Carbonvert Inc. and Castex Carbon Solutions said Sept. 19 they have executed an operating agreement with the state of Louisiana to store carbon on a 24,000-acre tract in state waters offshore Cameron Parish.

The project would become Louisiana’s first offshore CO2 storage hub.

The joint venture (JV) partners said the Cameron Parish CO2 Hub will have a storage capacity of more than 250 million metric tons of CO2, serving a region that has a high concentration of industrial emitters with more greenfield ammonia and LNG projects to come.

Carbon capture and storage (CCS) is among the options being pursued to wrangle emissions. And incentives in the Inflation Reduction Act of 2022—such as an increase to the 45Q tax credit, expanded construction deadlines and lower carbon capture thresholds—and state incentives are luring companies to incorporate CCS into their emission reduction strategies.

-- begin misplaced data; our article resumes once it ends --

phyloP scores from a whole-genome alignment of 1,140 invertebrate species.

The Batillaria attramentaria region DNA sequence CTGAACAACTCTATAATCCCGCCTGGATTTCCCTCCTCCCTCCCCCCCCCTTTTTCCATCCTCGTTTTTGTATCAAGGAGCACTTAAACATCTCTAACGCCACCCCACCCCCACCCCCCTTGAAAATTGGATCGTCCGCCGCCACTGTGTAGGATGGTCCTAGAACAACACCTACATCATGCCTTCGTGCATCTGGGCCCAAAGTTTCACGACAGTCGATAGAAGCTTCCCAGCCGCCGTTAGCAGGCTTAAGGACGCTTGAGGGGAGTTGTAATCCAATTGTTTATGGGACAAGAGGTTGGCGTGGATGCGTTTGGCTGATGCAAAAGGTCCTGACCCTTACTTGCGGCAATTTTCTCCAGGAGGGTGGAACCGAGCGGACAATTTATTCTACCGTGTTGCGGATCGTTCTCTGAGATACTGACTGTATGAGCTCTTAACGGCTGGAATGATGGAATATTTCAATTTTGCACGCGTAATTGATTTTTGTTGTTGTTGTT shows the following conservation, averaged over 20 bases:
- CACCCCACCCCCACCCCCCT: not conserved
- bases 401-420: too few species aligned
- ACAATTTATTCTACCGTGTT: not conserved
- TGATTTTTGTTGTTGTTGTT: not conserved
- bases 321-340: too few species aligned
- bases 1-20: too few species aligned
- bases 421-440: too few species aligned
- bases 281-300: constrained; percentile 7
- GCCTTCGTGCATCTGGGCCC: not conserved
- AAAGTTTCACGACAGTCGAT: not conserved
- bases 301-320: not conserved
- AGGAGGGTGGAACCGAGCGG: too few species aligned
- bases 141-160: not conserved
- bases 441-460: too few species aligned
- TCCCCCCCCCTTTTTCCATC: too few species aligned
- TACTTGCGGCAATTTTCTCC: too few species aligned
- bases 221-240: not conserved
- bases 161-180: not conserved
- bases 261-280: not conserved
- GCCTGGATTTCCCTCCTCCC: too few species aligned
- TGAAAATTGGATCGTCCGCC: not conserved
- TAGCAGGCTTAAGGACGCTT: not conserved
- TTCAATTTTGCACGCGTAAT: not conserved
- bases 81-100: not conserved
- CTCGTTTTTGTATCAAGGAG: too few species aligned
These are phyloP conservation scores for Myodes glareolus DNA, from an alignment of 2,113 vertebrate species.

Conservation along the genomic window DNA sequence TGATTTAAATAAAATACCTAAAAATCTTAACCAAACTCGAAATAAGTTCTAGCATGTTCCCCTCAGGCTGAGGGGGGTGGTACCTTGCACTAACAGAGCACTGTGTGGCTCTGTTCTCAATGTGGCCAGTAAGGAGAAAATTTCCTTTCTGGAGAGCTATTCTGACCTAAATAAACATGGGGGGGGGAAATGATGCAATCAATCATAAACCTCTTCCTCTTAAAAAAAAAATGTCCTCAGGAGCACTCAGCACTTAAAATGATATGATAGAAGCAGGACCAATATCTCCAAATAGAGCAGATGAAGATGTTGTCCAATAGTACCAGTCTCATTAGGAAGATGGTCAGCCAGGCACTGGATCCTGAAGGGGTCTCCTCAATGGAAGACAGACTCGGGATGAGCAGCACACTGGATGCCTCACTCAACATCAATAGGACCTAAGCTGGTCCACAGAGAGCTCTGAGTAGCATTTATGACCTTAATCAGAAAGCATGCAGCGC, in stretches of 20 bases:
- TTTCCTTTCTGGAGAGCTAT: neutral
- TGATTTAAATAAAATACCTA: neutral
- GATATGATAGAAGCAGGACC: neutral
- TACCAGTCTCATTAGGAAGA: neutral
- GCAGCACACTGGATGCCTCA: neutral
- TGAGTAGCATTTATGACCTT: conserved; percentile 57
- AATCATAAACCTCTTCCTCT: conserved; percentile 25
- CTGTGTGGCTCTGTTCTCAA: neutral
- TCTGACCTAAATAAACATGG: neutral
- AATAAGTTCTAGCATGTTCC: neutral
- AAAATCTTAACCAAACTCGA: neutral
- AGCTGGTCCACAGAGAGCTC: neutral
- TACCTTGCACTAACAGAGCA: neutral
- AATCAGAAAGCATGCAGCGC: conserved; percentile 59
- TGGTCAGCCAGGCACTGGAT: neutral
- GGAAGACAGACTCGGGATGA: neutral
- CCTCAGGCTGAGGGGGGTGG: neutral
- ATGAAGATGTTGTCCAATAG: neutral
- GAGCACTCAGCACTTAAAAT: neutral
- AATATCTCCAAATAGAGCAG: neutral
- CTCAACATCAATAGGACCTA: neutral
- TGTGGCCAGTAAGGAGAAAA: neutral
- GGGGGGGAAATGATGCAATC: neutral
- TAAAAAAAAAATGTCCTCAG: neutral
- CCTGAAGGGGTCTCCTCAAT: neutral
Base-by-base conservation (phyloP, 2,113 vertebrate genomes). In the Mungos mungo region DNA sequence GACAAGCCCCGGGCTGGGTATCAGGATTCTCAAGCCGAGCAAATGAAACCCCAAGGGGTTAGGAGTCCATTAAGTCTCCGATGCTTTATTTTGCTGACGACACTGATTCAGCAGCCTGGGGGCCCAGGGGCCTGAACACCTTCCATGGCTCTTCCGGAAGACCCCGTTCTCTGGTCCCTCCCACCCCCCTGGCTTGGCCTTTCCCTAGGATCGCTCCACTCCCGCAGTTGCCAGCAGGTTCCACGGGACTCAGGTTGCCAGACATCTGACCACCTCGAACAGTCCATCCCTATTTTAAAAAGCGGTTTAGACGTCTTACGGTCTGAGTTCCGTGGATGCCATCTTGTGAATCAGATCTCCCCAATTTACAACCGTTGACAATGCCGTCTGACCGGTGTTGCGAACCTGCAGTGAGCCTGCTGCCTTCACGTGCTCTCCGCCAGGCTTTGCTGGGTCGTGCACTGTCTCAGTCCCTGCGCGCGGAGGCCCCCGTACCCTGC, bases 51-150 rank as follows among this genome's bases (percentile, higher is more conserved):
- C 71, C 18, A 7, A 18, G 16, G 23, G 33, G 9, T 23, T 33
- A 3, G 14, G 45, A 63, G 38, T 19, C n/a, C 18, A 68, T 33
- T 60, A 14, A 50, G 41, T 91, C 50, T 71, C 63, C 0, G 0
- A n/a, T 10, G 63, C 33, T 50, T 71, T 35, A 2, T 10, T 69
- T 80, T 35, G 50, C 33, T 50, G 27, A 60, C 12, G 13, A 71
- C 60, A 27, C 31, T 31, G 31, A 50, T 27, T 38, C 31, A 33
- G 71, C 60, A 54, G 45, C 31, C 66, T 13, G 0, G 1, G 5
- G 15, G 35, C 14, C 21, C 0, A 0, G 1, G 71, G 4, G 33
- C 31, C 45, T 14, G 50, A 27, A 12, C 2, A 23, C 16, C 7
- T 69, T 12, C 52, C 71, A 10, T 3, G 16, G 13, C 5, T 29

“Our CCS project will strengthen the local economy via funds from the newly adopted Louisiana Act No. 378, via the Federal Justice40 requirements, and by attracting new low-carbon focused businesses and related jobs,” Carbonvert CEO Alex Tiller said in a news release. “It will also provide a solution to clean up existing regional CO2 emissions, which is a win for everyone.”

Carbonvert, which announced in late August the sale of its 100% ownership interest in the Bayou Bend CCS project in Southeast Texas to Equinor, said the JV is also looking to repurpose existing pipeline infrastructure for the planned Cameron Parish hub.

“Our Cameron Parish project combines premier geologic storage attributes with existing midstream infrastructure to provide a range of tailored solutions to the adjacent industrial corridors in need of economically viable CO2 storage,” Aaron Killian, Castex executive vice president and CFO said in the release. “The significant environmental benefit and local economic impact of this project align with the mission and vision of the JV Partners and the industries we are collaborating with to address regional CO2 emissions.